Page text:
How Space4J compares to Prevalyer? Space4J and Prevayler are two free Java implementations of the same concept. Prevayler has the merit of being the first implementation created from scratch by Klaus Wuestefeld. Klaus also has the merit of pushing the idea of a prevalent system that is both possible and desirable in many cases. Although Space4J and Prevalyer are centered in the same idea, they have totally different APIs and implementations. It is pretty much like Struts and JSF for web frameworks.

Broken? by Martin Probst

I wonder if this is really worth the hassle. You will get into terrible problems once your data exceeds some GB, concurrency is difficult to get right for access over several collections (no transactions), and there is no rollback or similar.

I think it's questionable if for such a limited approach if it's not easier and more straight forward to write your own simple write-ahead logging persistence, in particular if you have high performance requirements. And in other cases, just use a database.

My 2 cents by Thai Dang Vu

If you don't use SQL statements then it'll be difficult to switch to real database when we need more space than the memory can provide.

Caching by Gleb Liferenko

Such a technology should be used in combination with, not instead of a relational database, similar to how [[cached]] is used. Also, it would solve your transaction problems.

Re: Broken? by Sergio Oliveira

Martin said: concurrency is difficult to get right for access over several collections (no transactions)



This difficult task was done for me by Doug Lee in the java.util.concurrent package. Like it is said in the article: "Space4J uses the Java 1.6 concurrent data structures for concurrent read/write access to data so writers only block writers, readers don't block or get blocked by anything. This means that modifications are done one at a time while read-access operations are done concurrently without any ConcurrentModification exceptions!"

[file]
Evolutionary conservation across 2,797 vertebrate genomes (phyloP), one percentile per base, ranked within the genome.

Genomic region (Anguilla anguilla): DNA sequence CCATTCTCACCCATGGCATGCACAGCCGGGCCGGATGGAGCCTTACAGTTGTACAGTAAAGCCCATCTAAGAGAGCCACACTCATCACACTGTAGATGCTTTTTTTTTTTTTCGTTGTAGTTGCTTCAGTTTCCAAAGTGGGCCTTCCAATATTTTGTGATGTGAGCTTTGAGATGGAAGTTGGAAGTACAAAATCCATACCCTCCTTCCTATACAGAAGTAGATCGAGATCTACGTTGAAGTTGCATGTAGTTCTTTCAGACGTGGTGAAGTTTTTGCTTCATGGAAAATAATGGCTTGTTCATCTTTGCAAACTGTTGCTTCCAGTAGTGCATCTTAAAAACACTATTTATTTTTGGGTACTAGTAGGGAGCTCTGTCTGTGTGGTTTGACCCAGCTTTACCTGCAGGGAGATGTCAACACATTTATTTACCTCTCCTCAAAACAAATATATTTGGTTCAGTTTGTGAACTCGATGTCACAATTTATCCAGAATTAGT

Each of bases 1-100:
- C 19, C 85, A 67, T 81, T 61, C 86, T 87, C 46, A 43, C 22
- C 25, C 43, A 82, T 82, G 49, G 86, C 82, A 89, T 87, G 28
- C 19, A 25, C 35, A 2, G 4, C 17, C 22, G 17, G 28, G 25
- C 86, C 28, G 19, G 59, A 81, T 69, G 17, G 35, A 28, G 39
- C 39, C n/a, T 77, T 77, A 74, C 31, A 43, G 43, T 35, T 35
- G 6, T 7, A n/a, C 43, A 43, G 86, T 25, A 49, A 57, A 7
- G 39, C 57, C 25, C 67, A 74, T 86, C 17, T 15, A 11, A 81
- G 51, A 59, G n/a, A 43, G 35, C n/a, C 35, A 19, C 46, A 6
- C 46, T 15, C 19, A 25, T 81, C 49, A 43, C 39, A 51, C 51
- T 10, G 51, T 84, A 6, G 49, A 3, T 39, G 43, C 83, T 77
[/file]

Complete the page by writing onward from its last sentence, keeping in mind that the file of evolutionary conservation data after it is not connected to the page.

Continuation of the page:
Martin said: there is no rollback or similar



This is a drawback I agree. But commands should be atomic by nature and you can always check for errors before modifying. That's possible because every command is executed in isolation from the other ones, in other words, writes are serialized and never executed concurrently.



Gleb said: Such a technology should be used in combination with, not instead of a relational database, similar to how [[cached]] is used. Also, it would solve your transaction problems.

Yes, you got the correct idea!

GC by Dax Abraham

What about garbage collection when the size of the object in memory becomes really huge ...

Re: GC by Sergio Oliveira

You must be talking about the Space object that holds all other collections. This guy is never GC. There is no need to.

You should think as Space4J as a relational database, but:

Database = Space object
Table = Java collection
Index = Java Map
Selects = direct collection access like map.get(id)
Inserts/Updates/Deleted = Space4J command

How is this different? by Sarath P

From Object Caching?
From memcached?

Re: How is this different? by Sarath P

oops.. I lost context! ignore my earlier question